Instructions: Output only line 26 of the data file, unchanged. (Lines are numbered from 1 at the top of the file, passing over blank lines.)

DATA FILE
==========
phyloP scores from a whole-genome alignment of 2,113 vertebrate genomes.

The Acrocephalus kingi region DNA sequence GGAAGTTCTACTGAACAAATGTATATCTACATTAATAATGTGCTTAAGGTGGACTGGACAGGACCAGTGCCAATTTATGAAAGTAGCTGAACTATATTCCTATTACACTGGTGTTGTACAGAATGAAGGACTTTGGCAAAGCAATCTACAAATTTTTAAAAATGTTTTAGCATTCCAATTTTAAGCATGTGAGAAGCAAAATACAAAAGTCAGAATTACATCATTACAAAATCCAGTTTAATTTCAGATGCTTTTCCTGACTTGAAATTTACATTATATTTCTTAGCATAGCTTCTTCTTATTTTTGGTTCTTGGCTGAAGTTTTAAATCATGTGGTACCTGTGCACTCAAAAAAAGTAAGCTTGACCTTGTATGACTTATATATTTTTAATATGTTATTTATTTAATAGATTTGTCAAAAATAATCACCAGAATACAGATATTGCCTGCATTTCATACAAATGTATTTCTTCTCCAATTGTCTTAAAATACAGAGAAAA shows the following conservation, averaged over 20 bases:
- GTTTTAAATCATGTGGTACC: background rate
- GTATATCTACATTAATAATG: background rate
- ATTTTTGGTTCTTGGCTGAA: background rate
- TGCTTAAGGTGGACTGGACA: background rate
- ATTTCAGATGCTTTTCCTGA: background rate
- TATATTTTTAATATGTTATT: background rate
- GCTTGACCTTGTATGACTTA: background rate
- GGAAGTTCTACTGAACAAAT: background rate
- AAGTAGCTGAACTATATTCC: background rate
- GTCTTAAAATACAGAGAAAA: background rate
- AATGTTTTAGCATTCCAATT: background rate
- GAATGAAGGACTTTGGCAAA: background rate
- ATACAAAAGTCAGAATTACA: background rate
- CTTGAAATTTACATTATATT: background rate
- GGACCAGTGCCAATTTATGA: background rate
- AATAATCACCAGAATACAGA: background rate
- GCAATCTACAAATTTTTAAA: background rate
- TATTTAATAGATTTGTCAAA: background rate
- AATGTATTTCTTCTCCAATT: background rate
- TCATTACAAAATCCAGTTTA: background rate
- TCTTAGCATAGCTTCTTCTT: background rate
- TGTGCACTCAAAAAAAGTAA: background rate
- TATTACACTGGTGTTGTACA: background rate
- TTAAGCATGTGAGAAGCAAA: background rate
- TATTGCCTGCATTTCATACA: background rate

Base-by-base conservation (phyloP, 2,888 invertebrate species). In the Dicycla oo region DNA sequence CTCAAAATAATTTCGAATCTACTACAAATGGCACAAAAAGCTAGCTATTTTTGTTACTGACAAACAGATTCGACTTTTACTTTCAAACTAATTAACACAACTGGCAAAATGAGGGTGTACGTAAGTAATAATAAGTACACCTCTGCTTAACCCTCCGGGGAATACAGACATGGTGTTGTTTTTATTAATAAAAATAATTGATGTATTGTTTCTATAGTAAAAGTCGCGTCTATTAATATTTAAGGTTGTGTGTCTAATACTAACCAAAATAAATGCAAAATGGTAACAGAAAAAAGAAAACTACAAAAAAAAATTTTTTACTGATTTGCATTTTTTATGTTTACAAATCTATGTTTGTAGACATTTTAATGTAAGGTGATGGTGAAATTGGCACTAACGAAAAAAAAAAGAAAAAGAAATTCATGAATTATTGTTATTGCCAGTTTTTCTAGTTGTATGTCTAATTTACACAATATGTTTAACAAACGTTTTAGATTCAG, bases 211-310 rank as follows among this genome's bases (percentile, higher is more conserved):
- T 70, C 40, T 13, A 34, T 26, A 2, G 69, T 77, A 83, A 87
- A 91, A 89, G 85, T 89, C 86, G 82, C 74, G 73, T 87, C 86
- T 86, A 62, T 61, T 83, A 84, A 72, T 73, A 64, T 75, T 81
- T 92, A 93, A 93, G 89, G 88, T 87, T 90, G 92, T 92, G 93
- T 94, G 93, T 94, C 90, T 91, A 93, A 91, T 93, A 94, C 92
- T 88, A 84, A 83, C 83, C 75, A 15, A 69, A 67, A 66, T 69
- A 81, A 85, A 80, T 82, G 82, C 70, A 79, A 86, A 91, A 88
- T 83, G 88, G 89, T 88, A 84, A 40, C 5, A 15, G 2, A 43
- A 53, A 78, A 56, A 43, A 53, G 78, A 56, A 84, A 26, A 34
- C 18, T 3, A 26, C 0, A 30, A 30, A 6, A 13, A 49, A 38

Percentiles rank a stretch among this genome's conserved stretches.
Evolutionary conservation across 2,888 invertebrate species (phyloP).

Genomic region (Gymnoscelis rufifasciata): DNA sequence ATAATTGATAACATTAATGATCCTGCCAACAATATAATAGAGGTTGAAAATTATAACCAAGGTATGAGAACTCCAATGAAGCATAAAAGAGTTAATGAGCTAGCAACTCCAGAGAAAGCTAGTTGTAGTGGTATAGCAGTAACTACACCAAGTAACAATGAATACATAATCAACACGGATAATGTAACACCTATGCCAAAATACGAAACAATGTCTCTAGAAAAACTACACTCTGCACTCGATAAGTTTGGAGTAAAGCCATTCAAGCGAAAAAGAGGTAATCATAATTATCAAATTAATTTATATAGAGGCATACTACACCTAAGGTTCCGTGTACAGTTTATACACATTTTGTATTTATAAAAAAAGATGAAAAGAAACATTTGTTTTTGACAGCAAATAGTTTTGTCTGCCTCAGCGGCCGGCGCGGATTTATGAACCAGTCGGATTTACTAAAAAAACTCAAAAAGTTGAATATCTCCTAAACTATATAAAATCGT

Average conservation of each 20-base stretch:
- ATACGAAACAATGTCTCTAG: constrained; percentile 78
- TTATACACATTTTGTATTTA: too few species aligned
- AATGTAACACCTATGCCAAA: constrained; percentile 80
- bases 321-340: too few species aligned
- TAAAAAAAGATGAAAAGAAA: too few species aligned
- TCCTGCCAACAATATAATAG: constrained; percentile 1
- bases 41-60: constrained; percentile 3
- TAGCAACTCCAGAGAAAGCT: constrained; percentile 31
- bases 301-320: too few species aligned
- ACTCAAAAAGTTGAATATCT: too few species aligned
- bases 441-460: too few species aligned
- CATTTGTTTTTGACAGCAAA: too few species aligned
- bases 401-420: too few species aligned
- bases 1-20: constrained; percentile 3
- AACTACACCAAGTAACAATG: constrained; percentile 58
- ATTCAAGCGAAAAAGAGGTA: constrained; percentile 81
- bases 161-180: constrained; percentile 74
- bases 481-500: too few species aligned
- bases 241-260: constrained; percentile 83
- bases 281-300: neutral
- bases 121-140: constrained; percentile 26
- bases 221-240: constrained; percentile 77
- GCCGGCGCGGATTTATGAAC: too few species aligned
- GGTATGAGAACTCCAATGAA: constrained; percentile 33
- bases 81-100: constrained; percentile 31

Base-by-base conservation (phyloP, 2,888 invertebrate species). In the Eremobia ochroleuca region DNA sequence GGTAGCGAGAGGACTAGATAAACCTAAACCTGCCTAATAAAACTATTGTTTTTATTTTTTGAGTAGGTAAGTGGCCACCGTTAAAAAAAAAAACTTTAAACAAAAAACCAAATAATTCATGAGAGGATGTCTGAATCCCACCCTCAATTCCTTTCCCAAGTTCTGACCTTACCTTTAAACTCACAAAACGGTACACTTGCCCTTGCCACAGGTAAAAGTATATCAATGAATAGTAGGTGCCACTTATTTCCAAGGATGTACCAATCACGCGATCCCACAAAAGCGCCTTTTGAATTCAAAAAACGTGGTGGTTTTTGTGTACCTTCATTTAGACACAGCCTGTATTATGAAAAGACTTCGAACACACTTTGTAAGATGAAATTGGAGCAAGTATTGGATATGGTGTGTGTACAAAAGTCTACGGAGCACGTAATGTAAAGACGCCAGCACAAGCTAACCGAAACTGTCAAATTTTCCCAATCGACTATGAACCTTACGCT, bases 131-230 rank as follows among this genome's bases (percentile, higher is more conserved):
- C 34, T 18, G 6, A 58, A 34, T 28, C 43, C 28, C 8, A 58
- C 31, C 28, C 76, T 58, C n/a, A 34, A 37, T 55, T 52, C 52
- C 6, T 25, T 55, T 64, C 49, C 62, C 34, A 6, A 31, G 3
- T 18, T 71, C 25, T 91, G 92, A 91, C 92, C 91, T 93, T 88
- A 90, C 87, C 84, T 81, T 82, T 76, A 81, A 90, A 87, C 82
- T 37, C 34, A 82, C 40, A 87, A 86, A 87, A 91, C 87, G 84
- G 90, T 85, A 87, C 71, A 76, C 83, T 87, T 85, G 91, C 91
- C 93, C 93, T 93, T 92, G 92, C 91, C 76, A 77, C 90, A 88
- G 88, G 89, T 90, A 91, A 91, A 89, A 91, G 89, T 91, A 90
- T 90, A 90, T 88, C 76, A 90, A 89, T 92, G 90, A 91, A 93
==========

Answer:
- TTAAGCATGTGAGAAGCAAA: background rate